|The First Art Newspaper on the Net
||Established in 1996
|| Monday, January 23, 2017
|This summer, Antwerp presents exhibition of Jan Fabre's Pietas in renovated Park Spoor Noord|
Jan Fabre, Merciful dream Pieta. Photo Pat Verbruggen. ®Angelos bvba.
ANTWERP.- From 25 May until 23 September 2012, the city of Antwerp presents the exhibition Pietas Jan Fabre. Created by Jan Fabre in 2011, this marble sculptural suite was featured for the first time during the 54th Venice Biennale, where it occupied the prestigious Nuova Scuola Grande di Santa Maria della Misericordia. In the artists home city of Antwerp, PIETAS will be the first exhibition to be held in the renovated Parkloods in Park Spoor Noord.
Jan Fabre is best known in Flanders for his 1998 sculpture The man who measures clouds, and for his 2002 work Heaven of Delight, a permanent installation in the Mirror Room of the Royal Palace in Brussels made from 1,400,000 jewel beetle shields. He is also renowned for his deep Bicblue ballpoint drawings entitled The Hour Blue, created between 1977 and 1992, and for his innovative theatre work. However, for over thirty years Jan Fabre has also surprised an international audience with his diverse and highly original work. The PIETAS exhibition brings together his supremely personal language of imagery and canonical highlights of art history, confirming his reputation as one of the most important artists working in Belgium and internationally.
In PIETAS, created in 2011, Fabres five white marble sculptures describe variations on the theme of the Pietà, the iconic image of Mary cradling the dead body of her son Jesus in her arms. Fabres interpretation presents concepts such as grief and acceptance, death and rebirth as well as mans capacity for imagination, inventiveness and art. As was the case in the Anthropology of a Planet (2007) and From the Feet to the Brain (2008-2009) exhibitions, the brain also plays a key role in this work. Pietà I-IV are large brain sculptures that figure as a base-world-cosmos for a range of naturalist and Christian symbolic systems. In the manner of mile poles or stations of the cross, the four brain-sculptures compel viewers along the path to the exhibitions apotheosis: the Merciful Dream (Pietà V). In this impressive piece, a challenging interpretation of Michelangelos iconic work, Fabre puts himself in the place of the Christ figure, and replaces Marys face with a skull. The four brain sculptures and the reinterpretation of Michelangelos Piëta are rendered in white Carrara marble and placed in geometrical orientation on a platform covered in 24-carat gold leaf. Hung around them are the Cocon I-X amulets, covered in shiny green jewel beetle shields.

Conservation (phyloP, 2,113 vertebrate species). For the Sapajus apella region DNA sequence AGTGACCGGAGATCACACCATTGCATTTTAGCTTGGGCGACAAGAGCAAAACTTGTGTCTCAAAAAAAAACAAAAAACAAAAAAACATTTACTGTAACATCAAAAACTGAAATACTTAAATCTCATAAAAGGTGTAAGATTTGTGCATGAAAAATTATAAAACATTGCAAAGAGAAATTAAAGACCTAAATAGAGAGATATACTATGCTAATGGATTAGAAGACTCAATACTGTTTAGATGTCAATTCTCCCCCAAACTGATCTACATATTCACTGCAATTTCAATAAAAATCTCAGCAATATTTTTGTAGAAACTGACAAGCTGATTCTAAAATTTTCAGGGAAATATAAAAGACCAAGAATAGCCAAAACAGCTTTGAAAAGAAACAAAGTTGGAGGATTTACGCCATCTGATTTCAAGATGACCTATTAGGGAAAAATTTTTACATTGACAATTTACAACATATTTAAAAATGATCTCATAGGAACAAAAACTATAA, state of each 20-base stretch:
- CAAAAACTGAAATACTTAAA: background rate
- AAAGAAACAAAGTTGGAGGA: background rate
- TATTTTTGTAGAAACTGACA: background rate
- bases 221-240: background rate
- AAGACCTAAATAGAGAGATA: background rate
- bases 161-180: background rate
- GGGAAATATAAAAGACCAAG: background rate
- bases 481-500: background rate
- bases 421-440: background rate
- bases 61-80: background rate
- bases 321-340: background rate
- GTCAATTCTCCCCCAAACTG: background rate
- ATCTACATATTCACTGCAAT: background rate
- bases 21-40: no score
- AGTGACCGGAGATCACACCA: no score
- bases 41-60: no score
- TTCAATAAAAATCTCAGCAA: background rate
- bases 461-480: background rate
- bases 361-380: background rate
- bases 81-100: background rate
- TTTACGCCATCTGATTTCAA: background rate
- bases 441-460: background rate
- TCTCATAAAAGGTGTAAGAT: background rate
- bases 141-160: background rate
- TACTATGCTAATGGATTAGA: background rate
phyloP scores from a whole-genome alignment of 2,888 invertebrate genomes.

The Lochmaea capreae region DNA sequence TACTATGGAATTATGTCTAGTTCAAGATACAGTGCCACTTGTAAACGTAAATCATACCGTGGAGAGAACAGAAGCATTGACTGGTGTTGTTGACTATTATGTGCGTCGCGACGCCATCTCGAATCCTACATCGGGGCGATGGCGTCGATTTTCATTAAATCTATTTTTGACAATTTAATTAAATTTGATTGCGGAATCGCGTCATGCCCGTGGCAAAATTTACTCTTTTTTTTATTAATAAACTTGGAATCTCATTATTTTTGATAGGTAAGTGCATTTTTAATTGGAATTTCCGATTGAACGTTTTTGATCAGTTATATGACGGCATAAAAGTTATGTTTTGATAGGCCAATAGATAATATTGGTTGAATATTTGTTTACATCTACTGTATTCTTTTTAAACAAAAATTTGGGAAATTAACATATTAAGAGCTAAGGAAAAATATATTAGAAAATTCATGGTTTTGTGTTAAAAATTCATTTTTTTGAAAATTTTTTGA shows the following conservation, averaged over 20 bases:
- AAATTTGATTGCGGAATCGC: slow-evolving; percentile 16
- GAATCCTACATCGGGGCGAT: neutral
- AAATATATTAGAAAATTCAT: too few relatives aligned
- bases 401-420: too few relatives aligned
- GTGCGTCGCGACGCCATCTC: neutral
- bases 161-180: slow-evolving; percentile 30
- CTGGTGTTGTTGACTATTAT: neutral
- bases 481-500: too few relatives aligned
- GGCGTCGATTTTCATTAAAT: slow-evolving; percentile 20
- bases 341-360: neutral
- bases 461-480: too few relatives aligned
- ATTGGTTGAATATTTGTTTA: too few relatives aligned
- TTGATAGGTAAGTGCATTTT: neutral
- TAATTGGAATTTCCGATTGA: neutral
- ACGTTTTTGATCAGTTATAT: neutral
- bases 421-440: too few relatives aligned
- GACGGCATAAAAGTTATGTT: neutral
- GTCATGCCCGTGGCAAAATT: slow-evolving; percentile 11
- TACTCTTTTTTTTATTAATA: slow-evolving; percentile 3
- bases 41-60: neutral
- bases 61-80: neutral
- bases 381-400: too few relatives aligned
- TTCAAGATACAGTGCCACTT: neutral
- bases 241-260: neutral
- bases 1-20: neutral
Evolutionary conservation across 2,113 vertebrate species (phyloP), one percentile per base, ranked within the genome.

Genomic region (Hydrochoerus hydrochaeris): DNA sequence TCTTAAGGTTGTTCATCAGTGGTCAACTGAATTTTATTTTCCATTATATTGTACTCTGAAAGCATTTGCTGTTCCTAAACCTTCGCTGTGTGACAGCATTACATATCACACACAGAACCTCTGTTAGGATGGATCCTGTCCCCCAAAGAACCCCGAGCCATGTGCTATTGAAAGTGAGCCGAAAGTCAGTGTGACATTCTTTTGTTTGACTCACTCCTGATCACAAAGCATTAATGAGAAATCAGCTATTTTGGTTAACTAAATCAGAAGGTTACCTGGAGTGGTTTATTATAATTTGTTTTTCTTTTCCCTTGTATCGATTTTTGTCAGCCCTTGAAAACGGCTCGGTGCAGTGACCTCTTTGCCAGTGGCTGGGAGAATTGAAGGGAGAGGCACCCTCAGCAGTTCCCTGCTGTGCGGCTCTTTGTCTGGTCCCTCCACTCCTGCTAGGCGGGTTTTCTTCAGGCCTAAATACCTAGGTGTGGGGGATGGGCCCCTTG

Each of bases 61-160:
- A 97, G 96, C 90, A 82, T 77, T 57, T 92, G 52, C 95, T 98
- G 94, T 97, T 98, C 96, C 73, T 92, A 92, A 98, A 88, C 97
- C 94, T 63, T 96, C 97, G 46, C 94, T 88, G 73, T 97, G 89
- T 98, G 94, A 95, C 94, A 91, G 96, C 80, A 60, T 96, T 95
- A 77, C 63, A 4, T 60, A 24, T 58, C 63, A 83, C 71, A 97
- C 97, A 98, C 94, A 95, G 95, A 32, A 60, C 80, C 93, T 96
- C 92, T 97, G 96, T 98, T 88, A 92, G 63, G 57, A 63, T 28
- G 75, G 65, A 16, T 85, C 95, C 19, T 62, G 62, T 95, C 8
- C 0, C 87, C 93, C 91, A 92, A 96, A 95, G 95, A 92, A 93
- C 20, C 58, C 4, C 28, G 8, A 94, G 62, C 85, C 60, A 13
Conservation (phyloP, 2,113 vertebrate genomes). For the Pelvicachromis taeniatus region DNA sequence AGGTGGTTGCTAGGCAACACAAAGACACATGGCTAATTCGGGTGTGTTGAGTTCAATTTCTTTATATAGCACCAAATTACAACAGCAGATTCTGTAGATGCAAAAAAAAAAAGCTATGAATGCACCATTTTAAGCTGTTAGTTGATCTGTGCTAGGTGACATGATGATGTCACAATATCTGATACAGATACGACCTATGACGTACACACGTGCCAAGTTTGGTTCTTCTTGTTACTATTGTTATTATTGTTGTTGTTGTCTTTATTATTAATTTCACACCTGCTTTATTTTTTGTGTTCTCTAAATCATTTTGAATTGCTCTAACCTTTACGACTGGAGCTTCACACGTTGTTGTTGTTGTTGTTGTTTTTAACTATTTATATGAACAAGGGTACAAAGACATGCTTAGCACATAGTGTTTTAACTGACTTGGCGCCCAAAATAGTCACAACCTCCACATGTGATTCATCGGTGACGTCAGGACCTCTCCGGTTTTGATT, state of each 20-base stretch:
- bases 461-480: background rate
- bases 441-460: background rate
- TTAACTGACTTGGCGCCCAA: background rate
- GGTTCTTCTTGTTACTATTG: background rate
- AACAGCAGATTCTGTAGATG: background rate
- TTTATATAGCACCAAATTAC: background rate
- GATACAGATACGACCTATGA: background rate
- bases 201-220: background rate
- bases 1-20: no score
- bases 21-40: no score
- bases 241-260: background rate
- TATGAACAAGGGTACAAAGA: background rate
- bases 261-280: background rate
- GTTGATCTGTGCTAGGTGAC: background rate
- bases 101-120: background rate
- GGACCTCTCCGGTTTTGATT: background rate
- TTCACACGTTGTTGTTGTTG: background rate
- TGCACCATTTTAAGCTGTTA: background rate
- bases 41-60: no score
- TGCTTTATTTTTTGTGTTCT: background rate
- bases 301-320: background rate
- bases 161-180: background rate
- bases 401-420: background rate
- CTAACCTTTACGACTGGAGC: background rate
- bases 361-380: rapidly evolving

Through PIETAS, Jan Fabre gives poetic shape to his deeply personal inner world. The pure language of the shapes in the installation recall the utopian self-consciousness of the Renaissance. Baroque and symbolic details obscure a complex mythology, while countless insects and plants suggest ties to mother nature and her cycles of growth and decay. References to art history and to the artists own work add additional dimensions to the sculptures. PIETAS appeals not only to our physicality, but also to our senses. The lush colours and textures of the materials are hypnotic, enhancing the ritual nature of the experience of viewers who don felted slippers and mount the platform to see the sculptures.
The dialogue between material and spirit, reality and fantasy, explicitness and the power of suggestion lends PIETA an almost supernatural aura. Nevertheless, Fabres sculptures are more sacred than religious in nature. By rearranging his iconic framework, the artist presents questions and asides to our culturally-determined assumptions about art and religion, life and death. As timeless and inviolable as the sculptures are, as a group they reduce the human body, along with its organs and experience, to a key to a world that is in a constant state of flux, but which we can also set in motion of our own volition.